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SoftBank Robotics America (SBRA), the North American arm of Softbank Robotics, named Jordan Sun as head of product, design and engineering.
Sun most recently served as the chief innovation officer for the city of San José where he grew a team of technologists from 3 to 40 and raised over $4 million for civic tech ventures. He built the city’s first data science team and created the first Digital Action Corps that launched a software product to empower mental health service access in the city.
“Jordan’s extensive background in technology, both in the public and private sectors, will be invaluable to SBRA as we drive our vision of cobotics forward,” said Brady Watkins, GM and senior VP of SoftBank Robotics America. “We are thrilled to have him join our team in bringing new robotics solutions to market.”
Prior to San José, Sun was deployed to Afghanistan as the chief operating officer and head of product for the Special Operations Joint Task Force-Afghanistan Technology Team. He holds the rank of Major, leading the U.S. Army Reserve’s tech scouting team in Silicon Valley.
He also previously worked with In-Q-Tel’s investments team. Before deploying, Sun was the director of venture development at Siemens Healthineers, where he later led a digital health spinout as CEO. He has held leadership roles in both growth stage startups and public healthcare companies based in the Bay Area and Asia, to include commercializing surgical robots for cancer treatment.
Sun started his career at a Japanese investment bank in New York and then served as a U.S. Diplomat focused on the intersection of national security and technology.
“As I reflect on my time at the intersection of technology and public service, we are at an inflection point in civilization – physical automation has moved out of traditional industrial use cases and is being scaled into our daily lives,” said Sun. “I am excited to begin my next journey in collaborative robotics with SoftBank Robotics America.”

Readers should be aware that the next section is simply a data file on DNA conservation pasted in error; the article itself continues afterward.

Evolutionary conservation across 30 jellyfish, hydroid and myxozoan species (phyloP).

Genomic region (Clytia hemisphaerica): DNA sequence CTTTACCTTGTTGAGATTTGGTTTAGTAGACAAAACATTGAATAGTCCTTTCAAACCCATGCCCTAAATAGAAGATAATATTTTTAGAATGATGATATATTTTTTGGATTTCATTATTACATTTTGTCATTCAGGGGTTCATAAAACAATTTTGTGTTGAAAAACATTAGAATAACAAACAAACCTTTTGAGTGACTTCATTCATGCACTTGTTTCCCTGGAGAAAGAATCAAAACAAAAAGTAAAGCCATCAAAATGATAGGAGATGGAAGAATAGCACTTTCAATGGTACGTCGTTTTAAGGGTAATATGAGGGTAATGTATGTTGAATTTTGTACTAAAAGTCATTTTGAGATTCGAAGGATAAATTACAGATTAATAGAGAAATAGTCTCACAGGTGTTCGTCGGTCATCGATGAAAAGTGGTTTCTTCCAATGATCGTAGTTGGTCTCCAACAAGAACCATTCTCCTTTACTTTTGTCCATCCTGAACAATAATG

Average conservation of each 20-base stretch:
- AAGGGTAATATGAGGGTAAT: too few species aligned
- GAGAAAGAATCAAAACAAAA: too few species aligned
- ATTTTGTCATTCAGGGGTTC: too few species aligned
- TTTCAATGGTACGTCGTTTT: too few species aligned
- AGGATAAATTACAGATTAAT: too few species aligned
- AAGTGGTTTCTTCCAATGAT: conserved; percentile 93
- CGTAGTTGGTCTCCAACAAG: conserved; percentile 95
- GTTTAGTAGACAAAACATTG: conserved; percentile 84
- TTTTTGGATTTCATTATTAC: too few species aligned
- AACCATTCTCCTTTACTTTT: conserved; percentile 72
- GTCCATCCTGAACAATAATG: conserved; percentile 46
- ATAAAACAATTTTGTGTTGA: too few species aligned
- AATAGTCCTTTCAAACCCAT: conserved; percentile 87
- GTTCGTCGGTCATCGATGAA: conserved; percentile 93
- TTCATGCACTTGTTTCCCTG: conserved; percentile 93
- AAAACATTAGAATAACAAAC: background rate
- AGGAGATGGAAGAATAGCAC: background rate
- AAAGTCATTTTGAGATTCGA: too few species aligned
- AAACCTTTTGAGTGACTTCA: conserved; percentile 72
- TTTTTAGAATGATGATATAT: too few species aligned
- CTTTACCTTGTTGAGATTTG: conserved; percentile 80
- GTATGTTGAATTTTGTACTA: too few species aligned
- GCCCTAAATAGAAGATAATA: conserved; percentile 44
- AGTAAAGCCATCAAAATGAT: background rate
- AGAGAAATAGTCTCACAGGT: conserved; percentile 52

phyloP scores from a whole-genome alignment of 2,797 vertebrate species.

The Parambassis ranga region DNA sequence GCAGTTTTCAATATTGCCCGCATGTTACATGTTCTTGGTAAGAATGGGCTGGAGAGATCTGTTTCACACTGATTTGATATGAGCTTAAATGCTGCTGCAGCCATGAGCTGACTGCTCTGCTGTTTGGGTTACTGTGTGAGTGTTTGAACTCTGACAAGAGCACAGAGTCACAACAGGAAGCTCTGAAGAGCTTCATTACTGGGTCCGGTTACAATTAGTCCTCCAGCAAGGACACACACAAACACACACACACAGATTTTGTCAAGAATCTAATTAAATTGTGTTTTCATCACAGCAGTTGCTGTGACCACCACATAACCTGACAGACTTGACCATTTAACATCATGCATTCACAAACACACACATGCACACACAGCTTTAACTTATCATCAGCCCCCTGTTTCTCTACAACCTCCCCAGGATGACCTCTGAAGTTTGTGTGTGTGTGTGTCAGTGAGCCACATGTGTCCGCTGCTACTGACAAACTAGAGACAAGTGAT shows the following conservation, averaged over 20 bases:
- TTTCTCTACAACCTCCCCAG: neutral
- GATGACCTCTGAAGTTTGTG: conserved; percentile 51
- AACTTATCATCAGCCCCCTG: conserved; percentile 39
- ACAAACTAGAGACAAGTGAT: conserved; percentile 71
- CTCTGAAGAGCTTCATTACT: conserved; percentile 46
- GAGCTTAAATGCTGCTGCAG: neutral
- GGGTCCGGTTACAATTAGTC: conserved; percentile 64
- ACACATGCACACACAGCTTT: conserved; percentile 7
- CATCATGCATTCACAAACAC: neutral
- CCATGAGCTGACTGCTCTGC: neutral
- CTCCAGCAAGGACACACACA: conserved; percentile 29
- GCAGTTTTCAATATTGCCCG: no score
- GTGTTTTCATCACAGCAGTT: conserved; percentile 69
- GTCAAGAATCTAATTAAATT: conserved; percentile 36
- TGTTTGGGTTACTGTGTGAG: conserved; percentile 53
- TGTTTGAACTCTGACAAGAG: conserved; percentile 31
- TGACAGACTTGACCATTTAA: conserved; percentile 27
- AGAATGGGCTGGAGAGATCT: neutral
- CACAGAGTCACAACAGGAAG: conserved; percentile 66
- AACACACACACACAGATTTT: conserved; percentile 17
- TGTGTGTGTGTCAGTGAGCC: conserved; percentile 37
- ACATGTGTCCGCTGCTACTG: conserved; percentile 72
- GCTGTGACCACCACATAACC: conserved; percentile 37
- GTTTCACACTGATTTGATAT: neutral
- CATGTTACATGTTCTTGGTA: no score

2021 was a tough year for Softbank’s robotics business. In June 2021, Softbank Robotics Europe laid off 40% of its employees in Paris. An employee, who wished to remain anonymous, told The Robot Report at the time that “the market for Nao and Pepper is smaller than we expected.” The source also said Softbank wouldn’t be focusing on the Nao and Pepper robots much going forward.
Reuters reported in June 2021 that Softbank stopped production of Pepper in 2020 and has fewer than 2,000 units left. Reuters cites unnamed sources who said 27,000 Pepper robots have been manufactured since it was introduced in 2014. Softbank, however, has continued to say it is committed to Pepper.
The Whiz cleaning robot is Softbank’s new flagship robot. Softbank has recently made other changes to its robotics strategy, most notably offloading 80% of its ownership stake in Boston Dynamics to Hyundai for $880 million. It also paid $2.8 billion for a 40% ownership stake in AutoStore, a leading developer of automated storage and retrieval systems.